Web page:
Originally Posted by webstergd
ehh better but still has a lot of holes.
I agree with Till on all his security points and he is a much better php programmer then I am. However, I do not feel his solution will patch all the holes in this statement.
if a users submits .../../../ he will still be able to transverse the directory. The system matches two .. not three. Called triple-dot vulnerablility.
If a hacker sends the command /var/www/.../../../../../etc/passwd you will have the password file.
Next example is that if hacker uses multiple alternate encodings for text in order to bypass the filters the filters will not flag.
/var/www/%25%25/%25%23/%25%25 ...... using URL
/var/www/%C0AE/%C0AE/%C0AF ......... using unicode
ok, I am tired so i will stop with the examples...
basicly my fear is that it is almost impossible to properly search for phrases that are not allowed. Using different encoding tricks or really just playing around you could eventully find a loophole. I am a firm believer on stating what a function can do verses what I function cannot do.
if I have time later tonight I will think of possible ways to do this that could solve your problem and make the program easier. Might not be as efficient as my original idea but should be just as secure and a hell of a lot easier to program.
SORRY TILL!!! YOU ARE STILL MY HERO!!!
I dont think that your examples will trick the filters i mentioned above:
If you have a hard coded path "/var/www/web[id]/cms" where [id] is checked / converted with the intval command or an regex and then it is passed to my filters, i dont see how this can be exploited easily. To the filters:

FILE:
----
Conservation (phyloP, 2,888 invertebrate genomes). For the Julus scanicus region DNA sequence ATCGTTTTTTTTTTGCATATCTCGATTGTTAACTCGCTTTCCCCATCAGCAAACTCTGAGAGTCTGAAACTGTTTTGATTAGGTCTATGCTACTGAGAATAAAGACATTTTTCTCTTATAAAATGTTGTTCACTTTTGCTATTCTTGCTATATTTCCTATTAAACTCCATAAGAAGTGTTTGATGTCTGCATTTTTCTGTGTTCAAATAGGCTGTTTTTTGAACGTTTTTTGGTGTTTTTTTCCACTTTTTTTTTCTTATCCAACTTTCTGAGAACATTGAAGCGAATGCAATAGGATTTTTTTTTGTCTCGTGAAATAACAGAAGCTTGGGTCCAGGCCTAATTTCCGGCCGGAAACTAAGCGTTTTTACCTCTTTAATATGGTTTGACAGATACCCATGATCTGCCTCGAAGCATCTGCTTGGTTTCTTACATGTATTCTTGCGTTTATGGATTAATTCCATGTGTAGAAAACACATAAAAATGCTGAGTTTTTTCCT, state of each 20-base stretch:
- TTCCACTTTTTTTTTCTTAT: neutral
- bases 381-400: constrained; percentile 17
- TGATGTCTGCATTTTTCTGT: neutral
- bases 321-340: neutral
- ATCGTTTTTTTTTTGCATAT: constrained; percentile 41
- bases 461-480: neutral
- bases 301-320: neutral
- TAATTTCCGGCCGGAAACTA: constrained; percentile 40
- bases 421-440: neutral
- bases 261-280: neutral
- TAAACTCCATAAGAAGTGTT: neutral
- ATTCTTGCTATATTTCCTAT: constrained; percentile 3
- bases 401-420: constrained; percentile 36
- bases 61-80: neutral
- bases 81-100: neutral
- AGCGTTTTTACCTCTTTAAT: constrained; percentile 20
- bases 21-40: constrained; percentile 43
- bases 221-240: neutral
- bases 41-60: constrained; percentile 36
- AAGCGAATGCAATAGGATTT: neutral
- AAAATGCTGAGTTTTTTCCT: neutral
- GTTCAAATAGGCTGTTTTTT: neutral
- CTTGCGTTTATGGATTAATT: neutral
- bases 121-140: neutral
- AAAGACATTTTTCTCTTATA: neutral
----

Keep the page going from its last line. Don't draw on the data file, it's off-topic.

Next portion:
1) The double dot filter filters also three and mor dots when you search with stristr(...) function.
2) The filter for unallowed chars must list escape sequences too, like "%#" and others. I mentioned in my post only a few characters.
My solution was to use the solution you posted with web[id] as first "firewall" and then double check the string for malicious chars as second check before it is used in the exec statement.
The problem that i see is when we use only your type of path checking without a second "firewall", where do we get the string "/var/www/web[id]/joomla" from when the joomla package comes from an external package builder? The path string must be included in the package. If we want to have third party packages we either have to allow only "thrusted" packages where a developer from ISPConfig inspects every revision for malicoius code or we have to try to make even the installation from third party packages as secure as possible?